On Saturday, Haryana Health Minister tested positive for coronavirus disease (COVID-19), days after voluntarily taking a test dose of Covaxin, Bharat Biotech's indigenous COVID-19 vaccine.
The minister himself took to his official Twitter handle to confirm the news of him testing positive for the virus, reminding in good faith all those who had come in close contact to him to get themselves tested as well.
However, within moments of the news breaking the barriers of the web, panic predictably spread throughout social media — with netizens being alarmed by the development and wondering if the vaccine was, after all, a 'fake'. Several others also took to this opportunity to take a jibe at the BJP-led government.
Now, most of these comments might well be typical social media shenanigans, but it's also symptomatic of uninformed and ill-researched ideas that most people hold about the scientific process behind vaccine research and its subsequent administration to volunteers.
Although the Hyderabad-based Bharat Biotech, the firm that developed and manufactured the Covaxin shot, has for its part provided the reasoning behind why one should wait before writing off the vaccine, many users remained blissfully unaware of the exact process which would determine the efficacy of the indigenous COVID-19 vaccine.
The pharmaceutical company, in a statement on this day, said that the phase three trials are 'double-blinded' and 'randomized', where 50% subjects receive the actual vaccine, while the rest receive the 'placebo'.
Since Covaxin trials are based on a "two-dose schedule", given 28 days apart, the company rightly said that it would be prudent to wait 14 days post the second dose to determine the efficacy of its COVID-19 vaccine.
The Union Health Ministry on Saturday clarified that Vij took only the first dose of the two-dose vaccine.
So here's a brief explainer on 'placebo' vaccines, 'double-blinded trials' and every other thing that the firm sought to explain in its statement:
What is 'placebo' in clinical trials?
The 'placebo' is technically a pharmaceutically inert substance that is used by a clinical researcher as an analogue to the scientist's control experiment.
The substance often produces a psychological response (known as the "placebo effect") in the subject that can affect how patients perceive their condition and encourage the body's chemical processes for relief.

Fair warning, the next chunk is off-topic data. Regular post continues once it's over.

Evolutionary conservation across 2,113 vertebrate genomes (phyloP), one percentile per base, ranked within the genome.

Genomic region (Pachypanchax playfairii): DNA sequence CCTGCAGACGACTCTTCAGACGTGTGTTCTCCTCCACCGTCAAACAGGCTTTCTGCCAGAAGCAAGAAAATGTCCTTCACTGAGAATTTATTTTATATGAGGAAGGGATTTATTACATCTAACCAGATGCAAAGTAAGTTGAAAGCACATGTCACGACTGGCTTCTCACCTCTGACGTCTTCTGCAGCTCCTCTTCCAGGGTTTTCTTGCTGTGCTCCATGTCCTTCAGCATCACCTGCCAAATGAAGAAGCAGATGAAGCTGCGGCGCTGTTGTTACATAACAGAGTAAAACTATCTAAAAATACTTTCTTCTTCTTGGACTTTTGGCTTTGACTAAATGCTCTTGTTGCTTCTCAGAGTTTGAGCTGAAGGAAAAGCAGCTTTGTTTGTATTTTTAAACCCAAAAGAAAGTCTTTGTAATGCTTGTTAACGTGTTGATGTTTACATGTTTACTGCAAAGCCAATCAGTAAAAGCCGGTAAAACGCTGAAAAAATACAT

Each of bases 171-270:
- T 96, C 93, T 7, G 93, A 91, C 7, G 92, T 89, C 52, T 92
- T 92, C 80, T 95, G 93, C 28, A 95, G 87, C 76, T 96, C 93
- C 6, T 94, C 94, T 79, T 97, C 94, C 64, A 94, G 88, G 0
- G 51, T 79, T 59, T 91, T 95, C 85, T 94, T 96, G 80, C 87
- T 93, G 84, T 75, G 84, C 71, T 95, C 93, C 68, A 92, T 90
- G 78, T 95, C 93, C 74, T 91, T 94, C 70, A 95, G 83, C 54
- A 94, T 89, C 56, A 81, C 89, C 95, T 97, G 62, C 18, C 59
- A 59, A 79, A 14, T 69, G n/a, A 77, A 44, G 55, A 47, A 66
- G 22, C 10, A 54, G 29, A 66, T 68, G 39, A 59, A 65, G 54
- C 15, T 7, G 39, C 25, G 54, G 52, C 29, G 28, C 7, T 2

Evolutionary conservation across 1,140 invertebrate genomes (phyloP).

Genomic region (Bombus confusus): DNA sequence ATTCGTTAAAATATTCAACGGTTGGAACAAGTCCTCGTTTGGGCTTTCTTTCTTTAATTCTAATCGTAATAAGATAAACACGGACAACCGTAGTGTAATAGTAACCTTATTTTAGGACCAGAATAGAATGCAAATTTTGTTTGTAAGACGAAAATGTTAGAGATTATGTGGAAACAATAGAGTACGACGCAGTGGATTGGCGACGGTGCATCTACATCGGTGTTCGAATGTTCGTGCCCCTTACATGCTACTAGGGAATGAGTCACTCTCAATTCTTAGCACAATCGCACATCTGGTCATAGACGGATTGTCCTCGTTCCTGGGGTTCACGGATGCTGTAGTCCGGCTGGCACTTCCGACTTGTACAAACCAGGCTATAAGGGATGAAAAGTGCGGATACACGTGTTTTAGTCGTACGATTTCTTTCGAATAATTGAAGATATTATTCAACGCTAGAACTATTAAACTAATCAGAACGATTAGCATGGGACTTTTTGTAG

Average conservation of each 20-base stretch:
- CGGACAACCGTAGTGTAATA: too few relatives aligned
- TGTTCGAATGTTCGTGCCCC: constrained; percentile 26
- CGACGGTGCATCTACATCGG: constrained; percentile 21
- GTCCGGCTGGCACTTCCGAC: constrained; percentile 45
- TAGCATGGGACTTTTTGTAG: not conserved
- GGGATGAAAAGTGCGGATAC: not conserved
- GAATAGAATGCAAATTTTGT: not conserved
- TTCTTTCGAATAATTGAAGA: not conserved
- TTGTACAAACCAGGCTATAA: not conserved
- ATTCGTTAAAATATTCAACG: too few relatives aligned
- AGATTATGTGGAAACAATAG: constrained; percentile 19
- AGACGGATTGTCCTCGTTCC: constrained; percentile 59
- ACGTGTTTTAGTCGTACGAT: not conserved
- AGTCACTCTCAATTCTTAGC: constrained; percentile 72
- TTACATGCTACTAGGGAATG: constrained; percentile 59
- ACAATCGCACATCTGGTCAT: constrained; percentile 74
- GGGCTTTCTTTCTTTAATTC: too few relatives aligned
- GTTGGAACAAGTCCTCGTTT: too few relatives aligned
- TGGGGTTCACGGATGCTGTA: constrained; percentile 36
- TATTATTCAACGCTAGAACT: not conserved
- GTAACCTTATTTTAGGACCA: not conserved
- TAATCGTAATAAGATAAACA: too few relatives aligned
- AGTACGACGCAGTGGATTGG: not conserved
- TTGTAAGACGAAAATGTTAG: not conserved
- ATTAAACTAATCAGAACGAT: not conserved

The term hides a paradoxical meaning to it — because if something is 'inert' by definition, it should be unable to elicit an effect — and yet the substance influences the subject in psychological ways, even without having any impact on the disease itself.
What this means is that researchers often use placebo response in randomised controlled studies and clinical trials, often in conjunction with the actual treatment (a vaccine, in this case) to prove the effectiveness of the cure above and beyond the psychological results of a simple belief in the ability of the drug to cure.
Which brings us to the procedure that health experts followed while administering the Covaxin shot to the volunteers of the clinical trials, which included Haryana Health Minister Anil Vij.
The process involved a technique known as 'Randomised double-blind placebo control study" (RDBPC), sometimes regarded as the “gold standard” in intervention-based studies.
Essentially, it involves randomly assigning the intervention, thereby eliminating confounding by baseline variables. It also involves 'double-blinding', which eliminates confounding by co-interventions.
In other words, all participants, investigators and study staff are 'blinded', i.e. they are unaware of whether the trial dose consists of the vaccine or the placebo (the inert substance with no effect).
Why one shouldn't panic about vaccine efficacy just yet
Therefore, this opens up two possibilities. Since neither the participants nor the experimenters know who is receiving a particular treatment, it can either be that:
1. Anil Vij received a placebo instead of a vaccine, which obviously produced no effect on the COVID-19 infection when he came down with it.
2. Even if he received the actual vaccine, it is well-known that the shot requires some time to produce antibodies, and it could just be that he tested positive for the virus before the vaccine actually had a chance to kickstart the body's immune system to fight the infection.
Now, we do not know if Vij was part of the placebo group. It is also not clear whether two weeks would have been enough time for someone to develop immunity when the second dose of the vaccine is yet to be administered.
As such, it is impossible to debate at present about the efficacy of the vaccine and it would be prudent to heed the firm's suggestion and wait patiently for the efficacy results, given that the vero cell manufacturing platform used for Covaxin has delivered more than 300 million doses till date with a good safety track record.
Bharat Biotech has also conducted more than 80 clinical trials in its two-decade history across 18 countries on almost 6 lakh subjects.
But would that stop social media from making unfunny, ill-researched jokes? Possibly not.